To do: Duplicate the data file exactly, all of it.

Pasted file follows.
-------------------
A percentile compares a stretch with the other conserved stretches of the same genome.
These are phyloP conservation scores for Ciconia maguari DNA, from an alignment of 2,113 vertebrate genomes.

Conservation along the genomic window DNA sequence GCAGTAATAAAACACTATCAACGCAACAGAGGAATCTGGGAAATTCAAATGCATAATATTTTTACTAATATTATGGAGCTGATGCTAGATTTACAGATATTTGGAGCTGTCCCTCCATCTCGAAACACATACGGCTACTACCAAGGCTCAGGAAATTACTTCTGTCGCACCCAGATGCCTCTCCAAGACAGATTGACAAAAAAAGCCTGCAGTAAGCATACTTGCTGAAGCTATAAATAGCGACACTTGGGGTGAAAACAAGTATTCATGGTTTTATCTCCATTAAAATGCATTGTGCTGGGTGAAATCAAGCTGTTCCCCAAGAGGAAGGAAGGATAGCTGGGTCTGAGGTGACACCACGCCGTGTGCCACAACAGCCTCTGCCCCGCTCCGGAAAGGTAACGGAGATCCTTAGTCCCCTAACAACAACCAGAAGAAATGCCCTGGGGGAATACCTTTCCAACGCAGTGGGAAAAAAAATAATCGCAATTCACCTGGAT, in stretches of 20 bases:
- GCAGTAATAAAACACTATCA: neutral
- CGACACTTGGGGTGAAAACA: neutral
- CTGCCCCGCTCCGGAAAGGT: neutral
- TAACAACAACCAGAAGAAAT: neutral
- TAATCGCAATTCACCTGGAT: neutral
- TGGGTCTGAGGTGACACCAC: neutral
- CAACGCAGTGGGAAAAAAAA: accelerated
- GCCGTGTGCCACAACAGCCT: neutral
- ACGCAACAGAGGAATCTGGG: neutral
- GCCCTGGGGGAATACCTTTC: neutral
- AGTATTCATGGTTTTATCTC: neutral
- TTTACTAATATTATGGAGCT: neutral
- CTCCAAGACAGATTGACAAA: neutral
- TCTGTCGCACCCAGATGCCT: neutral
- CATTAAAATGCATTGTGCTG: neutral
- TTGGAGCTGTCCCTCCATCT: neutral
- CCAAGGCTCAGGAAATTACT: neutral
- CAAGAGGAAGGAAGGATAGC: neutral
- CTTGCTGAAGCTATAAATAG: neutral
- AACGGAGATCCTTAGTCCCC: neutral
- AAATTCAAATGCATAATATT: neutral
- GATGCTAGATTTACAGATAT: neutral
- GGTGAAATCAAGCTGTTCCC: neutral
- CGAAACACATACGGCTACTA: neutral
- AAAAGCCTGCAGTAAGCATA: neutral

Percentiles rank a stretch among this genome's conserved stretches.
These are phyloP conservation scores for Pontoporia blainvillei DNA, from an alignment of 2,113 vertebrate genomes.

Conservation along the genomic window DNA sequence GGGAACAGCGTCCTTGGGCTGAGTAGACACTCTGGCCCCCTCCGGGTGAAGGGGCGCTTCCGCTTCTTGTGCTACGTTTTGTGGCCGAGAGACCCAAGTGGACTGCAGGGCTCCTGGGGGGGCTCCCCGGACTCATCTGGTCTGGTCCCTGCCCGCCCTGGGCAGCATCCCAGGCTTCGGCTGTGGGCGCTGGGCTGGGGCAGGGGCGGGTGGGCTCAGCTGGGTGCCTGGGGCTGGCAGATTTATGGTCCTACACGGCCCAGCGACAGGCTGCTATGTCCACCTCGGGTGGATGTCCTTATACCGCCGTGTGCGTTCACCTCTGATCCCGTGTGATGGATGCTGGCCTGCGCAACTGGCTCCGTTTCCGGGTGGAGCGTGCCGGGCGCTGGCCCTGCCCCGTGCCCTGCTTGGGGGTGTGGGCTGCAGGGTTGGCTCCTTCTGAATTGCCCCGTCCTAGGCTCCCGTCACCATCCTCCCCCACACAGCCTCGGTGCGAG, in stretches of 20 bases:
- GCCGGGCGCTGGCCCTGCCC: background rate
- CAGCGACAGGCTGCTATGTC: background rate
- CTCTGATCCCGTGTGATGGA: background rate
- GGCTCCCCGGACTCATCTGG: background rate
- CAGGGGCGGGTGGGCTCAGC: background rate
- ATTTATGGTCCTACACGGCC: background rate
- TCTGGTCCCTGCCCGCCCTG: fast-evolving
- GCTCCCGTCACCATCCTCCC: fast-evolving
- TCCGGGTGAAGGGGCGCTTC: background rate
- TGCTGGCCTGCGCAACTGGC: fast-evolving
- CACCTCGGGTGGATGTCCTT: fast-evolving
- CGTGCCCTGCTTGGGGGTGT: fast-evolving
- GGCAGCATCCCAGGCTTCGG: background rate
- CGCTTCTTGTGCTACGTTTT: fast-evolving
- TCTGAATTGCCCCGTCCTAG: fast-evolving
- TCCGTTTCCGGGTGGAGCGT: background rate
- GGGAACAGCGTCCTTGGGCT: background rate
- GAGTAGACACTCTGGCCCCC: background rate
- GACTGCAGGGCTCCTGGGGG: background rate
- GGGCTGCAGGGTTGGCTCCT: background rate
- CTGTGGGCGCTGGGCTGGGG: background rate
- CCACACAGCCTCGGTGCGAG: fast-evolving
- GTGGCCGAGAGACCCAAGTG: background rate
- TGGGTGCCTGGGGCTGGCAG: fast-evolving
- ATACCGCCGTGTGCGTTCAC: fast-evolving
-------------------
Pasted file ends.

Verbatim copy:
A percentile compares a stretch with the other conserved stretches of the same genome.
These are phyloP conservation scores for Ciconia maguari DNA, from an alignment of 2,113 vertebrate genomes.

Conservation along the genomic window DNA sequence GCAGTAATAAAACACTATCAACGCAACAGAGGAATCTGGGAAATTCAAATGCATAATATTTTTACTAATATTATGGAGCTGATGCTAGATTTACAGATATTTGGAGCTGTCCCTCCATCTCGAAACACATACGGCTACTACCAAGGCTCAGGAAATTACTTCTGTCGCACCCAGATGCCTCTCCAAGACAGATTGACAAAAAAAGCCTGCAGTAAGCATACTTGCTGAAGCTATAAATAGCGACACTTGGGGTGAAAACAAGTATTCATGGTTTTATCTCCATTAAAATGCATTGTGCTGGGTGAAATCAAGCTGTTCCCCAAGAGGAAGGAAGGATAGCTGGGTCTGAGGTGACACCACGCCGTGTGCCACAACAGCCTCTGCCCCGCTCCGGAAAGGTAACGGAGATCCTTAGTCCCCTAACAACAACCAGAAGAAATGCCCTGGGGGAATACCTTTCCAACGCAGTGGGAAAAAAAATAATCGCAATTCACCTGGAT, in stretches of 20 bases:
- GCAGTAATAAAACACTATCA: neutral
- CGACACTTGGGGTGAAAACA: neutral
- CTGCCCCGCTCCGGAAAGGT: neutral
- TAACAACAACCAGAAGAAAT: neutral
- TAATCGCAATTCACCTGGAT: neutral
- TGGGTCTGAGGTGACACCAC: neutral
- CAACGCAGTGGGAAAAAAAA: accelerated
- GCCGTGTGCCACAACAGCCT: neutral
- ACGCAACAGAGGAATCTGGG: neutral
- GCCCTGGGGGAATACCTTTC: neutral
- AGTATTCATGGTTTTATCTC: neutral
- TTTACTAATATTATGGAGCT: neutral
- CTCCAAGACAGATTGACAAA: neutral
- TCTGTCGCACCCAGATGCCT: neutral
- CATTAAAATGCATTGTGCTG: neutral
- TTGGAGCTGTCCCTCCATCT: neutral
- CCAAGGCTCAGGAAATTACT: neutral
- CAAGAGGAAGGAAGGATAGC: neutral
- CTTGCTGAAGCTATAAATAG: neutral
- AACGGAGATCCTTAGTCCCC: neutral
- AAATTCAAATGCATAATATT: neutral
- GATGCTAGATTTACAGATAT: neutral
- GGTGAAATCAAGCTGTTCCC: neutral
- CGAAACACATACGGCTACTA: neutral
- AAAAGCCTGCAGTAAGCATA: neutral

Percentiles rank a stretch among this genome's conserved stretches.
These are phyloP conservation scores for Pontoporia blainvillei DNA, from an alignment of 2,113 vertebrate genomes.

Conservation along the genomic window DNA sequence GGGAACAGCGTCCTTGGGCTGAGTAGACACTCTGGCCCCCTCCGGGTGAAGGGGCGCTTCCGCTTCTTGTGCTACGTTTTGTGGCCGAGAGACCCAAGTGGACTGCAGGGCTCCTGGGGGGGCTCCCCGGACTCATCTGGTCTGGTCCCTGCCCGCCCTGGGCAGCATCCCAGGCTTCGGCTGTGGGCGCTGGGCTGGGGCAGGGGCGGGTGGGCTCAGCTGGGTGCCTGGGGCTGGCAGATTTATGGTCCTACACGGCCCAGCGACAGGCTGCTATGTCCACCTCGGGTGGATGTCCTTATACCGCCGTGTGCGTTCACCTCTGATCCCGTGTGATGGATGCTGGCCTGCGCAACTGGCTCCGTTTCCGGGTGGAGCGTGCCGGGCGCTGGCCCTGCCCCGTGCCCTGCTTGGGGGTGTGGGCTGCAGGGTTGGCTCCTTCTGAATTGCCCCGTCCTAGGCTCCCGTCACCATCCTCCCCCACACAGCCTCGGTGCGAG, in stretches of 20 bases:
- GCCGGGCGCTGGCCCTGCCC: background rate
- CAGCGACAGGCTGCTATGTC: background rate
- CTCTGATCCCGTGTGATGGA: background rate
- GGCTCCCCGGACTCATCTGG: background rate
- CAGGGGCGGGTGGGCTCAGC: background rate
- ATTTATGGTCCTACACGGCC: background rate
- TCTGGTCCCTGCCCGCCCTG: fast-evolving
- GCTCCCGTCACCATCCTCCC: fast-evolving
- TCCGGGTGAAGGGGCGCTTC: background rate
- TGCTGGCCTGCGCAACTGGC: fast-evolving
- CACCTCGGGTGGATGTCCTT: fast-evolving
- CGTGCCCTGCTTGGGGGTGT: fast-evolving
- GGCAGCATCCCAGGCTTCGG: background rate
- CGCTTCTTGTGCTACGTTTT: fast-evolving
- TCTGAATTGCCCCGTCCTAG: fast-evolving
- TCCGTTTCCGGGTGGAGCGT: background rate
- GGGAACAGCGTCCTTGGGCT: background rate
- GAGTAGACACTCTGGCCCCC: background rate
- GACTGCAGGGCTCCTGGGGG: background rate
- GGGCTGCAGGGTTGGCTCCT: background rate
- CTGTGGGCGCTGGGCTGGGG: background rate
- CCACACAGCCTCGGTGCGAG: fast-evolving
- GTGGCCGAGAGACCCAAGTG: background rate
- TGGGTGCCTGGGGCTGGCAG: fast-evolving
- ATACCGCCGTGTGCGTTCAC: fast-evolving